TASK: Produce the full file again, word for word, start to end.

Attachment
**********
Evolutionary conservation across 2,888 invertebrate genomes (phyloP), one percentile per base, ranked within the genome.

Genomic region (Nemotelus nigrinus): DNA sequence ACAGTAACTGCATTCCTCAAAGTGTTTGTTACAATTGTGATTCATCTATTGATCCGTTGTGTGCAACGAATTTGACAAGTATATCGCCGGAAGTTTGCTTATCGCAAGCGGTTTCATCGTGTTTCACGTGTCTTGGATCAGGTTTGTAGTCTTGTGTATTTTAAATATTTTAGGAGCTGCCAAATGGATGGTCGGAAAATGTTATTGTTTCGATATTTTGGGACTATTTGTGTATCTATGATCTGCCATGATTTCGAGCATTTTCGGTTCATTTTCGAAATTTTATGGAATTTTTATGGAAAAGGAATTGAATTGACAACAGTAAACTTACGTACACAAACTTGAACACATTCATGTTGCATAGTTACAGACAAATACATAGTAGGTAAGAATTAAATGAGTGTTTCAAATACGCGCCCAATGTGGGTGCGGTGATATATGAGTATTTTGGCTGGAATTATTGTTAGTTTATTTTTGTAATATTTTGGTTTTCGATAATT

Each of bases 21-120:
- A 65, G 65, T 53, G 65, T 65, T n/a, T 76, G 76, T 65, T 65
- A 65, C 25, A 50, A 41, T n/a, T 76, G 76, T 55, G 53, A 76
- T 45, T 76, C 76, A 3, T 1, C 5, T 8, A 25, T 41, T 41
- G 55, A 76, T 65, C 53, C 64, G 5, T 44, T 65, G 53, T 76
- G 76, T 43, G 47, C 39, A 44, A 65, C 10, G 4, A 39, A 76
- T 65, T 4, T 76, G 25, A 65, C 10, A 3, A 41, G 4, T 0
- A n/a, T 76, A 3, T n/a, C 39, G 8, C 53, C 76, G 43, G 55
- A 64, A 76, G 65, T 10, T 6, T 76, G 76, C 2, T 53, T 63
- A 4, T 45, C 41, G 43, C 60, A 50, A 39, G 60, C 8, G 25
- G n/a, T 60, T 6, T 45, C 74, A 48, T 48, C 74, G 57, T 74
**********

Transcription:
Evolutionary conservation across 2,888 invertebrate genomes (phyloP), one percentile per base, ranked within the genome.

Genomic region (Nemotelus nigrinus): DNA sequence ACAGTAACTGCATTCCTCAAAGTGTTTGTTACAATTGTGATTCATCTATTGATCCGTTGTGTGCAACGAATTTGACAAGTATATCGCCGGAAGTTTGCTTATCGCAAGCGGTTTCATCGTGTTTCACGTGTCTTGGATCAGGTTTGTAGTCTTGTGTATTTTAAATATTTTAGGAGCTGCCAAATGGATGGTCGGAAAATGTTATTGTTTCGATATTTTGGGACTATTTGTGTATCTATGATCTGCCATGATTTCGAGCATTTTCGGTTCATTTTCGAAATTTTATGGAATTTTTATGGAAAAGGAATTGAATTGACAACAGTAAACTTACGTACACAAACTTGAACACATTCATGTTGCATAGTTACAGACAAATACATAGTAGGTAAGAATTAAATGAGTGTTTCAAATACGCGCCCAATGTGGGTGCGGTGATATATGAGTATTTTGGCTGGAATTATTGTTAGTTTATTTTTGTAATATTTTGGTTTTCGATAATT

Each of bases 21-120:
- A 65, G 65, T 53, G 65, T 65, T n/a, T 76, G 76, T 65, T 65
- A 65, C 25, A 50, A 41, T n/a, T 76, G 76, T 55, G 53, A 76
- T 45, T 76, C 76, A 3, T 1, C 5, T 8, A 25, T 41, T 41
- G 55, A 76, T 65, C 53, C 64, G 5, T 44, T 65, G 53, T 76
- G 76, T 43, G 47, C 39, A 44, A 65, C 10, G 4, A 39, A 76
- T 65, T 4, T 76, G 25, A 65, C 10, A 3, A 41, G 4, T 0
- A n/a, T 76, A 3, T n/a, C 39, G 8, C 53, C 76, G 43, G 55
- A 64, A 76, G 65, T 10, T 6, T 76, G 76, C 2, T 53, T 63
- A 4, T 45, C 41, G 43, C 60, A 50, A 39, G 60, C 8, G 25
- G n/a, T 60, T 6, T 45, C 74, A 48, T 48, C 74, G 57, T 74